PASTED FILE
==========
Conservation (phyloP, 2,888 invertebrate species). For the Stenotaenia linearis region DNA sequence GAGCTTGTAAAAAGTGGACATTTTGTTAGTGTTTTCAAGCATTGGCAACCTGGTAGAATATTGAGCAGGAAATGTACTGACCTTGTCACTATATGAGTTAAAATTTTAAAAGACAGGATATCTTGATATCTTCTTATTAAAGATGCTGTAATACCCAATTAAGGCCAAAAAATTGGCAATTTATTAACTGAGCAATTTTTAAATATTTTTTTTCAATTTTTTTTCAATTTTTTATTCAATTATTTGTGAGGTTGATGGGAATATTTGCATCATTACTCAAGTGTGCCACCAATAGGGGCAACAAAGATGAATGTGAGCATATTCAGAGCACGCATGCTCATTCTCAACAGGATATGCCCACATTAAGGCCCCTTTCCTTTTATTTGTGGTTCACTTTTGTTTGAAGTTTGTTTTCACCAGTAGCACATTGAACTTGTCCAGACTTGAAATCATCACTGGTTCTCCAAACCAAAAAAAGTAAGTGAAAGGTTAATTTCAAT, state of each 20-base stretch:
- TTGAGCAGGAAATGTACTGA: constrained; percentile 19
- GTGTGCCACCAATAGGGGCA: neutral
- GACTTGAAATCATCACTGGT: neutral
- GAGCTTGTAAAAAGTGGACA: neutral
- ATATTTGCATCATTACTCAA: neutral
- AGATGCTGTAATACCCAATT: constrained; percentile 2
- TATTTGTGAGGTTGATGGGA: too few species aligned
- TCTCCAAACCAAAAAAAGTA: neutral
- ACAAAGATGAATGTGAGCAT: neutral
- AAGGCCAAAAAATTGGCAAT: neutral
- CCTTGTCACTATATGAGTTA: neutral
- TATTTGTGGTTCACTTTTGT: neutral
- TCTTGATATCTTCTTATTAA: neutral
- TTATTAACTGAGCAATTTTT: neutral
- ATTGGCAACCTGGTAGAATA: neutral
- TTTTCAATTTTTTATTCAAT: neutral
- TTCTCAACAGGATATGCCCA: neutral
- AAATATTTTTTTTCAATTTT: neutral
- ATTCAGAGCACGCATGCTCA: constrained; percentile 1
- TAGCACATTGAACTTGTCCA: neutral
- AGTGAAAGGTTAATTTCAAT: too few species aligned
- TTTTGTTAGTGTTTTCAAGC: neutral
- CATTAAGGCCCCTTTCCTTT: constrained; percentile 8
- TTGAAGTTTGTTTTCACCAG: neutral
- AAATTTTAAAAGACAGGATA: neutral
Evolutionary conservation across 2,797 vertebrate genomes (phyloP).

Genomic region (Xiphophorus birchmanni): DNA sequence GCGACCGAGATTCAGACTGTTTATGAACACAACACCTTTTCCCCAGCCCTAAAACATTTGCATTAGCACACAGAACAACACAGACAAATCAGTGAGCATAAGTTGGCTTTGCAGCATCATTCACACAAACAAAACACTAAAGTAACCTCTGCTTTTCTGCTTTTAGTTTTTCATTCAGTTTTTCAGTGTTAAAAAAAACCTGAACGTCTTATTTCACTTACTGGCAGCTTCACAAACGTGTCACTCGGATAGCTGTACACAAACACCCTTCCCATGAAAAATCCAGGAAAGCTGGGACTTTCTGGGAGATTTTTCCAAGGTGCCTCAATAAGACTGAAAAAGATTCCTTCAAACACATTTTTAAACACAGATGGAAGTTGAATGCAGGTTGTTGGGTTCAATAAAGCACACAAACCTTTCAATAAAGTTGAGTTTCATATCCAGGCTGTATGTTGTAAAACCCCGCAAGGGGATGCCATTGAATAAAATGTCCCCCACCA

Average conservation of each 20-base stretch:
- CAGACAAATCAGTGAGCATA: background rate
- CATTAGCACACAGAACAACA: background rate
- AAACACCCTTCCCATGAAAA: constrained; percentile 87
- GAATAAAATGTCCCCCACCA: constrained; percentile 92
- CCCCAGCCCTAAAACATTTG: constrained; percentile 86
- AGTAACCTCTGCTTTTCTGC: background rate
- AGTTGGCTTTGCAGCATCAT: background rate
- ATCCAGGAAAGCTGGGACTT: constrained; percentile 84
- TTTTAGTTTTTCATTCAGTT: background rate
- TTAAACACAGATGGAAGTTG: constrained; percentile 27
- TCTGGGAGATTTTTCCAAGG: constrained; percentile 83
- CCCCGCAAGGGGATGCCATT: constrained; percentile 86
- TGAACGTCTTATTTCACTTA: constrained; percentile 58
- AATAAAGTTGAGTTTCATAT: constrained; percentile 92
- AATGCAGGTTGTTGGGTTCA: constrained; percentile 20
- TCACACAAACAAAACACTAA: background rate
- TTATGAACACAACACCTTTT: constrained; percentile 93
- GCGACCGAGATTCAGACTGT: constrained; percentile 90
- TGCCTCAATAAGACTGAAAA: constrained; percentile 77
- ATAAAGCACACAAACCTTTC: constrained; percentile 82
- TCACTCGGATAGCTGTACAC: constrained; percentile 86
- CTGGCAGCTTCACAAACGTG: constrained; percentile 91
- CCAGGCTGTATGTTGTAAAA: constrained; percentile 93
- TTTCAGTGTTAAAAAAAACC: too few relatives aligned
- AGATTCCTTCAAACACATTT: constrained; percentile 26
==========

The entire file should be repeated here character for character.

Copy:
Conservation (phyloP, 2,888 invertebrate species). For the Stenotaenia linearis region DNA sequence GAGCTTGTAAAAAGTGGACATTTTGTTAGTGTTTTCAAGCATTGGCAACCTGGTAGAATATTGAGCAGGAAATGTACTGACCTTGTCACTATATGAGTTAAAATTTTAAAAGACAGGATATCTTGATATCTTCTTATTAAAGATGCTGTAATACCCAATTAAGGCCAAAAAATTGGCAATTTATTAACTGAGCAATTTTTAAATATTTTTTTTCAATTTTTTTTCAATTTTTTATTCAATTATTTGTGAGGTTGATGGGAATATTTGCATCATTACTCAAGTGTGCCACCAATAGGGGCAACAAAGATGAATGTGAGCATATTCAGAGCACGCATGCTCATTCTCAACAGGATATGCCCACATTAAGGCCCCTTTCCTTTTATTTGTGGTTCACTTTTGTTTGAAGTTTGTTTTCACCAGTAGCACATTGAACTTGTCCAGACTTGAAATCATCACTGGTTCTCCAAACCAAAAAAAGTAAGTGAAAGGTTAATTTCAAT, state of each 20-base stretch:
- TTGAGCAGGAAATGTACTGA: constrained; percentile 19
- GTGTGCCACCAATAGGGGCA: neutral
- GACTTGAAATCATCACTGGT: neutral
- GAGCTTGTAAAAAGTGGACA: neutral
- ATATTTGCATCATTACTCAA: neutral
- AGATGCTGTAATACCCAATT: constrained; percentile 2
- TATTTGTGAGGTTGATGGGA: too few species aligned
- TCTCCAAACCAAAAAAAGTA: neutral
- ACAAAGATGAATGTGAGCAT: neutral
- AAGGCCAAAAAATTGGCAAT: neutral
- CCTTGTCACTATATGAGTTA: neutral
- TATTTGTGGTTCACTTTTGT: neutral
- TCTTGATATCTTCTTATTAA: neutral
- TTATTAACTGAGCAATTTTT: neutral
- ATTGGCAACCTGGTAGAATA: neutral
- TTTTCAATTTTTTATTCAAT: neutral
- TTCTCAACAGGATATGCCCA: neutral
- AAATATTTTTTTTCAATTTT: neutral
- ATTCAGAGCACGCATGCTCA: constrained; percentile 1
- TAGCACATTGAACTTGTCCA: neutral
- AGTGAAAGGTTAATTTCAAT: too few species aligned
- TTTTGTTAGTGTTTTCAAGC: neutral
- CATTAAGGCCCCTTTCCTTT: constrained; percentile 8
- TTGAAGTTTGTTTTCACCAG: neutral
- AAATTTTAAAAGACAGGATA: neutral
Evolutionary conservation across 2,797 vertebrate genomes (phyloP).

Genomic region (Xiphophorus birchmanni): DNA sequence GCGACCGAGATTCAGACTGTTTATGAACACAACACCTTTTCCCCAGCCCTAAAACATTTGCATTAGCACACAGAACAACACAGACAAATCAGTGAGCATAAGTTGGCTTTGCAGCATCATTCACACAAACAAAACACTAAAGTAACCTCTGCTTTTCTGCTTTTAGTTTTTCATTCAGTTTTTCAGTGTTAAAAAAAACCTGAACGTCTTATTTCACTTACTGGCAGCTTCACAAACGTGTCACTCGGATAGCTGTACACAAACACCCTTCCCATGAAAAATCCAGGAAAGCTGGGACTTTCTGGGAGATTTTTCCAAGGTGCCTCAATAAGACTGAAAAAGATTCCTTCAAACACATTTTTAAACACAGATGGAAGTTGAATGCAGGTTGTTGGGTTCAATAAAGCACACAAACCTTTCAATAAAGTTGAGTTTCATATCCAGGCTGTATGTTGTAAAACCCCGCAAGGGGATGCCATTGAATAAAATGTCCCCCACCA

Average conservation of each 20-base stretch:
- CAGACAAATCAGTGAGCATA: background rate
- CATTAGCACACAGAACAACA: background rate
- AAACACCCTTCCCATGAAAA: constrained; percentile 87
- GAATAAAATGTCCCCCACCA: constrained; percentile 92
- CCCCAGCCCTAAAACATTTG: constrained; percentile 86
- AGTAACCTCTGCTTTTCTGC: background rate
- AGTTGGCTTTGCAGCATCAT: background rate
- ATCCAGGAAAGCTGGGACTT: constrained; percentile 84
- TTTTAGTTTTTCATTCAGTT: background rate
- TTAAACACAGATGGAAGTTG: constrained; percentile 27
- TCTGGGAGATTTTTCCAAGG: constrained; percentile 83
- CCCCGCAAGGGGATGCCATT: constrained; percentile 86
- TGAACGTCTTATTTCACTTA: constrained; percentile 58
- AATAAAGTTGAGTTTCATAT: constrained; percentile 92
- AATGCAGGTTGTTGGGTTCA: constrained; percentile 20
- TCACACAAACAAAACACTAA: background rate
- TTATGAACACAACACCTTTT: constrained; percentile 93
- GCGACCGAGATTCAGACTGT: constrained; percentile 90
- TGCCTCAATAAGACTGAAAA: constrained; percentile 77
- ATAAAGCACACAAACCTTTC: constrained; percentile 82
- TCACTCGGATAGCTGTACAC: constrained; percentile 86
- CTGGCAGCTTCACAAACGTG: constrained; percentile 91
- CCAGGCTGTATGTTGTAAAA: constrained; percentile 93
- TTTCAGTGTTAAAAAAAACC: too few relatives aligned
- AGATTCCTTCAAACACATTT: constrained; percentile 26